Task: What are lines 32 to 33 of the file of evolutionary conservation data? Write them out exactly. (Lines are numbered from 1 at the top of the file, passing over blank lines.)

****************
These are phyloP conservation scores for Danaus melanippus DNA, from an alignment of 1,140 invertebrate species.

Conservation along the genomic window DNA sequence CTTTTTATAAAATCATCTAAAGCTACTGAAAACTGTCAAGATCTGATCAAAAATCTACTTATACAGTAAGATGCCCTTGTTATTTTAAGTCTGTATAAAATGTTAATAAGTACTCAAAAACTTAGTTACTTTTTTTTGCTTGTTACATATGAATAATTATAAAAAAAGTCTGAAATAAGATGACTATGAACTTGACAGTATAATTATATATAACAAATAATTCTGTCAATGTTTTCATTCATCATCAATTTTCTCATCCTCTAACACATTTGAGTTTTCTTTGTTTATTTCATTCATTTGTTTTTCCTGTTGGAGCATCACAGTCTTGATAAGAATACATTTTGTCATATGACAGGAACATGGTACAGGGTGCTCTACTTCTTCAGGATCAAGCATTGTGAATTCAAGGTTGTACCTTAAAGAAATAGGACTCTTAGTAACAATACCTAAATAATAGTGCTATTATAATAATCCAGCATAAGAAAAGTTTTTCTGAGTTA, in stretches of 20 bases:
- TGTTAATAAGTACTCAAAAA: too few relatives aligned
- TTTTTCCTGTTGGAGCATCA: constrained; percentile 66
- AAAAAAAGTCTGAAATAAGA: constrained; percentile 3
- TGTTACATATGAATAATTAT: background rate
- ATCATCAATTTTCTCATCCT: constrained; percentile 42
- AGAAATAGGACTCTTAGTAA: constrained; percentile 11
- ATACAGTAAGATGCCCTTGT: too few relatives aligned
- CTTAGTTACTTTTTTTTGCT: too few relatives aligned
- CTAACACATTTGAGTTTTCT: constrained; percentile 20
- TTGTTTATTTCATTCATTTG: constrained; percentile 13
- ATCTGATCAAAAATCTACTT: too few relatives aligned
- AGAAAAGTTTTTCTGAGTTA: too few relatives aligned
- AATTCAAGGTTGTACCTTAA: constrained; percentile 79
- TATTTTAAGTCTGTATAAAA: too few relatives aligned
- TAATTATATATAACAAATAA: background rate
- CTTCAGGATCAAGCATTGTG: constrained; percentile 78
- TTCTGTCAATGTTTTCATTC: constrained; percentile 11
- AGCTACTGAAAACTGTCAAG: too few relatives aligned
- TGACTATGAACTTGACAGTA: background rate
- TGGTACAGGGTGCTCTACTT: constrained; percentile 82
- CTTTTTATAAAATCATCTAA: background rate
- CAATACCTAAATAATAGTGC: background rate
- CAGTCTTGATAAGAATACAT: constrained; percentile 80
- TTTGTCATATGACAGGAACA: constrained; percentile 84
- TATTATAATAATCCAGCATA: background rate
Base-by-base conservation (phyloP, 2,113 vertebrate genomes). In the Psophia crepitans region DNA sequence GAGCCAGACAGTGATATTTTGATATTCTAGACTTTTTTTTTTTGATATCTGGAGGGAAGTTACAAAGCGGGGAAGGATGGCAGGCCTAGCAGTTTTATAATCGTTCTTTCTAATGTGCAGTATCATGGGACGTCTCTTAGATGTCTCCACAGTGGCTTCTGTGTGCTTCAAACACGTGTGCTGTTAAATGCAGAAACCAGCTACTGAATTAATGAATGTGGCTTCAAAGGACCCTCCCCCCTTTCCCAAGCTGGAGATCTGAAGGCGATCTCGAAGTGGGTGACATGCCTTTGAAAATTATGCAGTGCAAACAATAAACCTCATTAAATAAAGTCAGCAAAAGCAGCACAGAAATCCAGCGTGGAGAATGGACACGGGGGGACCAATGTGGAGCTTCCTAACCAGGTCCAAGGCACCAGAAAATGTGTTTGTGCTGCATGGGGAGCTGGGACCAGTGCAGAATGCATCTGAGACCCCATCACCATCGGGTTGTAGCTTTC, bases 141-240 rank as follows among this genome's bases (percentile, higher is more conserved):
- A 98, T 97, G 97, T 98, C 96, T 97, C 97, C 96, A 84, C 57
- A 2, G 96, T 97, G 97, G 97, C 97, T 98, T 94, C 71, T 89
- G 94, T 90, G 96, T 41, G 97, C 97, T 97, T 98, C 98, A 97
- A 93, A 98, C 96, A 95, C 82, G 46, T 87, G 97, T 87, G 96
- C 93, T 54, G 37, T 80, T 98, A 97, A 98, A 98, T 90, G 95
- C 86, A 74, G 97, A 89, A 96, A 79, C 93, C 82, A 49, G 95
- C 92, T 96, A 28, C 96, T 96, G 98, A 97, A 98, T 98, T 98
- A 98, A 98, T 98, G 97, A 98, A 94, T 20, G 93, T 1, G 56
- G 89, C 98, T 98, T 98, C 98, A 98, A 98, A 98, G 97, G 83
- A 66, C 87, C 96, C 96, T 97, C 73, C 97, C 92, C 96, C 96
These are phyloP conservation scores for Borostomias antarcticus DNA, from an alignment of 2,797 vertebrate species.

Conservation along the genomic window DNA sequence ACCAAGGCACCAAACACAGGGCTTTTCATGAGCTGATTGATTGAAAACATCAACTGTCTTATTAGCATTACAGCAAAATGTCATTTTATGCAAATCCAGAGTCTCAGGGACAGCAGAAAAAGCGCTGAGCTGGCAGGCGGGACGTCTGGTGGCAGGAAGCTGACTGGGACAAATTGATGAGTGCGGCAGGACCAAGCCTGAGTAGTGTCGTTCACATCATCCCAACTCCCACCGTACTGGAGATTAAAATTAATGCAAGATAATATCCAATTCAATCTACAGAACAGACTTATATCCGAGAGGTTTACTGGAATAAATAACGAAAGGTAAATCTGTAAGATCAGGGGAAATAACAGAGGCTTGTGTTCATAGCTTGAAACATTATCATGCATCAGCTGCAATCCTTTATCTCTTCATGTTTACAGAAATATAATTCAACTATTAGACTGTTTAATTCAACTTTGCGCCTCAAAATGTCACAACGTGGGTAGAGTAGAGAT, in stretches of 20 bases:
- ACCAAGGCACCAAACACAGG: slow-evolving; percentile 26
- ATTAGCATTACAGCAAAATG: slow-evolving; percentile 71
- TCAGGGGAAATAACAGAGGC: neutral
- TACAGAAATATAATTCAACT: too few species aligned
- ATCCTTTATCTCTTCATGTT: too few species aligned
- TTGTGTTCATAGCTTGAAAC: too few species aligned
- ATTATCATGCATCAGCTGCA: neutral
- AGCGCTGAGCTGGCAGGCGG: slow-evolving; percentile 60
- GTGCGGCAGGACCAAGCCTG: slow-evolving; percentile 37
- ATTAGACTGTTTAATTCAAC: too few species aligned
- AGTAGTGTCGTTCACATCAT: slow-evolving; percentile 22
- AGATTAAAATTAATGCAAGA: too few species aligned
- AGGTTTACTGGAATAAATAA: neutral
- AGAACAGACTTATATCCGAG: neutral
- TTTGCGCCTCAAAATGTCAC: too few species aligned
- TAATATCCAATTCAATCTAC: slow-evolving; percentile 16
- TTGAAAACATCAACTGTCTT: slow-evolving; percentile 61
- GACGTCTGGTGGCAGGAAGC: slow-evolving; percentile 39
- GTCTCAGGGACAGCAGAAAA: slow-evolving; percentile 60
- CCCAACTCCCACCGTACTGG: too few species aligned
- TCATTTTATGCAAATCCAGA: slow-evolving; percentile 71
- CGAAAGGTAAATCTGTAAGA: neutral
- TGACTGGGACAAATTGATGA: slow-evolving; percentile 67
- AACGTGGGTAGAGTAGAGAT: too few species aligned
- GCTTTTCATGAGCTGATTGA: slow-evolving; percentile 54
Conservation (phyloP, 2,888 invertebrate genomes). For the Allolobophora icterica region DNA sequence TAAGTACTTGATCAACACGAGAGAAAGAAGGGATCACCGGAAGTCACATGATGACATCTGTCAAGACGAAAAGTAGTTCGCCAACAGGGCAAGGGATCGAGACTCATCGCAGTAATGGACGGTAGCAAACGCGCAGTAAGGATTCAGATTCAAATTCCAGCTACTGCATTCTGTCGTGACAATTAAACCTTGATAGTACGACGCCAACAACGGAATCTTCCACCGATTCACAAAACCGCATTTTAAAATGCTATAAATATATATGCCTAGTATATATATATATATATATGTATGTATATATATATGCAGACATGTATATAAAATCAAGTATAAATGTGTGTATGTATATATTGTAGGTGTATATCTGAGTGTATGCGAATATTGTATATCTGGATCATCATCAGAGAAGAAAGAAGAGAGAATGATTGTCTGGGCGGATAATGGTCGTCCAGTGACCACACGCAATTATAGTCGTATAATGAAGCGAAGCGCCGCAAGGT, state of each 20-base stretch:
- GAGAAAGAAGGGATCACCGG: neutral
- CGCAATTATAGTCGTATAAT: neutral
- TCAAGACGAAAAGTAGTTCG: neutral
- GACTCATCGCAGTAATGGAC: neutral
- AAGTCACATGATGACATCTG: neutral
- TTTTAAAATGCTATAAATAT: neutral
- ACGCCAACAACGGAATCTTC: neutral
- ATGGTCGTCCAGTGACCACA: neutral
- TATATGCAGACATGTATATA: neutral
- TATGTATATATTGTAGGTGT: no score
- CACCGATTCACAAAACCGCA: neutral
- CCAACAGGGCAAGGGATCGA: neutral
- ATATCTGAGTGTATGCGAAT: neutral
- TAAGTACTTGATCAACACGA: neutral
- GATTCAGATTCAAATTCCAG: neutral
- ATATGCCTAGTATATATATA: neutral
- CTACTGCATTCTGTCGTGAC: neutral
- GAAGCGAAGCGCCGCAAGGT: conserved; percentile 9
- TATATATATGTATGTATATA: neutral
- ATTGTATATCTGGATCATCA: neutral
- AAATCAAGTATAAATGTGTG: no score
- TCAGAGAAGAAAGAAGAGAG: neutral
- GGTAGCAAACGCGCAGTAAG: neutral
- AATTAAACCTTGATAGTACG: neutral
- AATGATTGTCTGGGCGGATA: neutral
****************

- A 93, A 98, C 96, A 95, C 82, G 46, T 87, G 97, T 87, G 96
- C 93, T 54, G 37, T 80, T 98, A 97, A 98, A 98, T 90, G 95